By Jordan Root, AccuWeather meteorologist
August 18,2017, 2:11:27PM,EDT
Following the formation of Harvey, two additional tropical systems may form across the Atlantic Basin with one potentially impacting the U.S.These clusters of showers and thunderstorms, one dubbed 92L and the other likely to be called 93L, remain disorganized at this time across the tropical Atlantic.
A number between 90 and 99 is assigned when there is potential for the formation of a tropical depression or storm, with the "L" signifying that it is in the Atlantic Basin.
“Currently 92L is being sheared by strong northwest winds and the system is sandwiched between two large areas of dry air and dust,” according to AccuWeather Hurricane Expert Dan Kottlowski.
These conditions will keep 92L from rapidly strengthening and may even keep 92L in a disorganized state through the weekend as it travels just north of the Leeward Islands, Puerto Rico and Hispaniola.
If the wind shear, or change of wind speed and direction with altitude, relaxes some and this system is able to move into an area with more moisture, then tropical development is possible.
Regardless of how organized this feature is through the weekend, it will still lead to an uptick in drenching showers and thunderstorms across nearby Caribbean islands through Sunday night. This, combined with recent episodes of heavy rain, can heighten the risk for flash flooding.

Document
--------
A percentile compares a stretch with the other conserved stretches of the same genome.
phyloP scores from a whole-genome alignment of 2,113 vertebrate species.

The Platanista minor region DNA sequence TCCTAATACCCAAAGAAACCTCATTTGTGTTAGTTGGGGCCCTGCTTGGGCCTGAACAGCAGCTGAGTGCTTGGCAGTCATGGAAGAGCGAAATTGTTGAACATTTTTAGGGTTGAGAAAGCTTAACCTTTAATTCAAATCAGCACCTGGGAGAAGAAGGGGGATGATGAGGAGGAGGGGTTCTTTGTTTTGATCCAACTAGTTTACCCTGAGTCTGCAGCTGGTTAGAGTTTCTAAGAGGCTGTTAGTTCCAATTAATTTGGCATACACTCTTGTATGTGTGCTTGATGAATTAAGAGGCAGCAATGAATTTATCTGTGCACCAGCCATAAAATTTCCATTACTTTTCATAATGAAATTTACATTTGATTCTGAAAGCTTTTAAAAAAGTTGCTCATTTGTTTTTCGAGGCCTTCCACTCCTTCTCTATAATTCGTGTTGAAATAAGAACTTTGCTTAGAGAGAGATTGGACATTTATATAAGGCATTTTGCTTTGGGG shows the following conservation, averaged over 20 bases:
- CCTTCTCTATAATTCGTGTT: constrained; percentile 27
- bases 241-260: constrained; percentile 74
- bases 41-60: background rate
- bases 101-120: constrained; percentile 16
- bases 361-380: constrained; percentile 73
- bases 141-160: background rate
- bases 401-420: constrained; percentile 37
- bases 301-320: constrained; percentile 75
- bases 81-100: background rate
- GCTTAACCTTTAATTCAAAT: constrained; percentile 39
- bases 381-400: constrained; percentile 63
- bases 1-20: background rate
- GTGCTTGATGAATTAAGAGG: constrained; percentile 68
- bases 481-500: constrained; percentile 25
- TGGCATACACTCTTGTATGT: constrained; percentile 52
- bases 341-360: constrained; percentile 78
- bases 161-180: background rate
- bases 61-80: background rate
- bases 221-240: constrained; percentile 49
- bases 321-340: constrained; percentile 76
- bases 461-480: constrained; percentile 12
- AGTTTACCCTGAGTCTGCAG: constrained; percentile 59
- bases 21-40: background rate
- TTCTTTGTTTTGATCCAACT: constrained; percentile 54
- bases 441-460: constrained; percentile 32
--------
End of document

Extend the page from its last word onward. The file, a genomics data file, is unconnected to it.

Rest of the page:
Residents and interests in the Bahamas and United States should keep an eye on this feature down the road.
“If 92L does manage to become a tropical cyclone, it could move near or over the Turks and Caicos Islands and the southern Bahamas into the eastern Straits of Florida during early next week,” Kottlowski said.
As of this time, 92L poses the greatest threat to the United States out of all of the tropical features in the Atlantic. However, unless it is able to strengthen, the risk for impacts will mainly be limited to downpours fueled by the tropical moisture and rough surf.
Another tropical wave is several hundred miles southwest of the Cabo Verde Islands.
Shower and thunderstorm activity has become a bit more organized around this feature. However, environmental conditions will only be slightly favorable for any further development in the short term as this feature moves westward.
"There is a considerable amount of dry air and dust to the north of the system and this unfavorable air will limit thunderstorm development and slow further organization of this system," Kottlowski said.
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Steering winds will likely turn this system more to the north late this weekend into early next week, which will keep it over the open Atlantic and away from land.
The next two names on the list for the Atlantic hurricane season are Irma and Jose.
Even the two systems fail to develop into anything more significant, those living in the Caribbean and U.S. will want to continue to monitor the tropics over the next month or two.
The peak of hurricane season on Sept. 10 is quickly approaching which will increase the odds of tropical storm and hurricane formation.